A professor at Amherst College predicts that the next big fight in the evolution-creationism debate will take place in Islamic circles. Salman Hameed claims that less than half of Muslims are comfortable with the idea of evolution, as compared to their Christian counterparts in the Americas and Europe, so the rejection of evolution will find fertile ground in that part of the world. He also claims that this is because Muslims confuse evolution with atheism. But apparently, the Koran is very vague in its creation myths about how old the world is or when exactly Allah created it; so the idea of “young earth” creationism that is so popular among evangelical Christians here in the states (and to a lesser extent in the UK) has found no purchase in the Islamic world.
Prof. Hameed claims in an editorial in the Guardian that the Muslim world contains a deep wellspring of respect for science, which leads to the odd-seeming state of affairs that evolution is presently taught, without controversy, in most madrassahs as science. Well, it seems odd compared to what we’ve become used to arguing about here in the United States, anyway — it seems to me that Islam and creationism would be a very natural fit and in nations where there is functionally no separation of mosque and state, the idea that Allah created man rather than natural forces would seem to be a very easy fit. And indeed, Prof. Hameed warns that an author working under the pen name Harun Yahya is working to advance the cause of creationism at the expense of evolution in Islam’s most-secular nation, Turkey, and is finding a global audience in the process.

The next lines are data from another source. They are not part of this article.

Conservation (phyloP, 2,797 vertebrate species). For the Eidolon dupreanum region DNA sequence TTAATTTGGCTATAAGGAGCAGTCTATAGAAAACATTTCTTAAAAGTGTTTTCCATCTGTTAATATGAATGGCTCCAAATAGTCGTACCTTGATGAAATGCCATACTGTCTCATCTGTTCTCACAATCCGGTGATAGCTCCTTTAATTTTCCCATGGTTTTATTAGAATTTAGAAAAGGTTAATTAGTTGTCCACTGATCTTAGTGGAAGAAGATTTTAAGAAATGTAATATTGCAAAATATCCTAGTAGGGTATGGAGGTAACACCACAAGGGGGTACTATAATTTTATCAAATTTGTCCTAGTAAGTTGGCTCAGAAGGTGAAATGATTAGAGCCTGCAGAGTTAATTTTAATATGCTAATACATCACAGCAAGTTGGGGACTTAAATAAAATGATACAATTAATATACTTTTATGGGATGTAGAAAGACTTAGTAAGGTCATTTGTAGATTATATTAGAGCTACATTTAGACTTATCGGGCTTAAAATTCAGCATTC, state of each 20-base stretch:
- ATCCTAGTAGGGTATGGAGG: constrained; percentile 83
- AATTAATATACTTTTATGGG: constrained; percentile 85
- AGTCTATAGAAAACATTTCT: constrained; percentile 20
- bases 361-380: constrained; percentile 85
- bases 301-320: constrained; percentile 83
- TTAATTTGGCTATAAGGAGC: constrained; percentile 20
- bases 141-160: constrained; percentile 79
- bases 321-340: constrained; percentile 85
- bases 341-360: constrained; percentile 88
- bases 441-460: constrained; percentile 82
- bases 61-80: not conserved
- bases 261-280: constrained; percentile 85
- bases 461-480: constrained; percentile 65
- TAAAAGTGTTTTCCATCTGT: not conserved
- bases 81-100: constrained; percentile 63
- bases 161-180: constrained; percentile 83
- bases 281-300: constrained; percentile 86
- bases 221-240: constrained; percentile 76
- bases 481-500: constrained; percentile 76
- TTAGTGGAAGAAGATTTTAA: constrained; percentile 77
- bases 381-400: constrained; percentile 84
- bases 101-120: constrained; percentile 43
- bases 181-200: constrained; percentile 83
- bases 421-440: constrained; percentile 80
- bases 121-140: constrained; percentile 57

Frankly, I think Hameed is a voice in the wilderness here. I hold out little hope for the idea that acceptance of the idea of evolution will find a comfortable fit within modern Islam. To the extent that Muslim nations secularize, Hameed has hope. But even Turkey, with an explicitly secular constitution and a large portion of its populace still committed to the idea that their democratic government ought not to be married to the forces of religion, is looking at the rise of an undercurrent of what we call “radical” Islam, of more explicitly religious figures assuming positions of governmental power. And the fringe movements, the guys who think Allah likes it when they pick up guns and bombs and make jihad on the infidel, the chances that they’re going to read Richard Dawkins and say “Yeah, that guy has kind of a point” are zero.
Antiscience should be fought wherever it rears its ugly head. Hameed is fighting the good fight. But I have to make the depressing prediction that it will be generations until his message finds real purchase.